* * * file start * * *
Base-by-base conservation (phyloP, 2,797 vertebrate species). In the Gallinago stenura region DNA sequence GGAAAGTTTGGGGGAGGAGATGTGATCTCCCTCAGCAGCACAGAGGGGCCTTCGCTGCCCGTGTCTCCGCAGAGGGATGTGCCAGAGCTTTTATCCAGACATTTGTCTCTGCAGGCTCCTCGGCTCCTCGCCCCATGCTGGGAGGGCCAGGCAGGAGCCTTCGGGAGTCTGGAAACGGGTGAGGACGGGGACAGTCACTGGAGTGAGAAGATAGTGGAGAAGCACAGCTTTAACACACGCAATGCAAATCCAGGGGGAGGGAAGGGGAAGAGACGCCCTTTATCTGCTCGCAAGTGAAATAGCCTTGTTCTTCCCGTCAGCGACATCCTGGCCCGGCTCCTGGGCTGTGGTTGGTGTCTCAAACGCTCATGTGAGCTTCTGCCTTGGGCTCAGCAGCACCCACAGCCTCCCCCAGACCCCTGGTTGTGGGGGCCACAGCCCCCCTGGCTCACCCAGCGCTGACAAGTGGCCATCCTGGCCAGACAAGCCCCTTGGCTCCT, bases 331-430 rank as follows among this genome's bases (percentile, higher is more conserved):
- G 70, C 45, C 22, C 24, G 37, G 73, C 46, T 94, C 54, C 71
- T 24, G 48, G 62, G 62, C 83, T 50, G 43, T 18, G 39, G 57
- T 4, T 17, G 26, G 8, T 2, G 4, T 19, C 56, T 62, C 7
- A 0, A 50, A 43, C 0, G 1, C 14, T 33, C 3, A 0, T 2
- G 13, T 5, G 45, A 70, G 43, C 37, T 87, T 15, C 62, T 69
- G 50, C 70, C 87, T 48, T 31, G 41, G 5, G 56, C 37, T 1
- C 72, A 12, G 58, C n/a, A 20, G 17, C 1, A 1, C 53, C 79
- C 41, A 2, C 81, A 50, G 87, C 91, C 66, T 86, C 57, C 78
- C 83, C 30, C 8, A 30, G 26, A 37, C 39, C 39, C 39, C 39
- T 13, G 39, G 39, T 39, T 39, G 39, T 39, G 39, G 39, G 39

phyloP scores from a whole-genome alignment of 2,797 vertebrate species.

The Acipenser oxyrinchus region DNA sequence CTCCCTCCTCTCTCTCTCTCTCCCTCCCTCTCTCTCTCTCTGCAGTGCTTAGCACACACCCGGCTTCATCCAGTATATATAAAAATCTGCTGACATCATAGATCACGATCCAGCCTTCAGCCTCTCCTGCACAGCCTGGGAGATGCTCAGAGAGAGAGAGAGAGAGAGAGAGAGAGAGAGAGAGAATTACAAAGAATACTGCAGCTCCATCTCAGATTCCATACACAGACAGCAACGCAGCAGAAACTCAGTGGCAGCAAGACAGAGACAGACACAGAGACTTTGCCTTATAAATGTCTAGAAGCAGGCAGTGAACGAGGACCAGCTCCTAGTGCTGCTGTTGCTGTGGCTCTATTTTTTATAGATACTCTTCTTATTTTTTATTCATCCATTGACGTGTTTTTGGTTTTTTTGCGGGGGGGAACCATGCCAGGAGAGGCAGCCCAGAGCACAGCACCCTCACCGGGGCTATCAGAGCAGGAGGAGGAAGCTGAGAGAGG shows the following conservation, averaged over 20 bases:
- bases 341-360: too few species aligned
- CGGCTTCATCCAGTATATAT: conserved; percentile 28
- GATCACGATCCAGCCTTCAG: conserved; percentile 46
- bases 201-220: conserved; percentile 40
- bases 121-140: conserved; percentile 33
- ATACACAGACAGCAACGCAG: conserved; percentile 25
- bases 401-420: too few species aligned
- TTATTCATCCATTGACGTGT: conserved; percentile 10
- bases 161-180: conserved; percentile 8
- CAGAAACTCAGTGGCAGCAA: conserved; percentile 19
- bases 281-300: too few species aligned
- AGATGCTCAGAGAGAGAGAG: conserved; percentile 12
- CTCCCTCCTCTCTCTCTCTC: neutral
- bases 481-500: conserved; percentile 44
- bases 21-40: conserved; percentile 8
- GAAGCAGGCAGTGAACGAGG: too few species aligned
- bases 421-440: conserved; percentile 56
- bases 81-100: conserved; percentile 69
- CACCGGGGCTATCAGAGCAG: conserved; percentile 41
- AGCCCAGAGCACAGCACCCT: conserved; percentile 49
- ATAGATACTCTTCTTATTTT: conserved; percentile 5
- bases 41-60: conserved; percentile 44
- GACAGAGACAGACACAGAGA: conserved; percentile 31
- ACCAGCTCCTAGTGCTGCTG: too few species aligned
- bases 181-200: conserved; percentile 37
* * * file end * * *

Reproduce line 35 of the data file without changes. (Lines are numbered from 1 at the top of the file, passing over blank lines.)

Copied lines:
- bases 41-60: conserved; percentile 44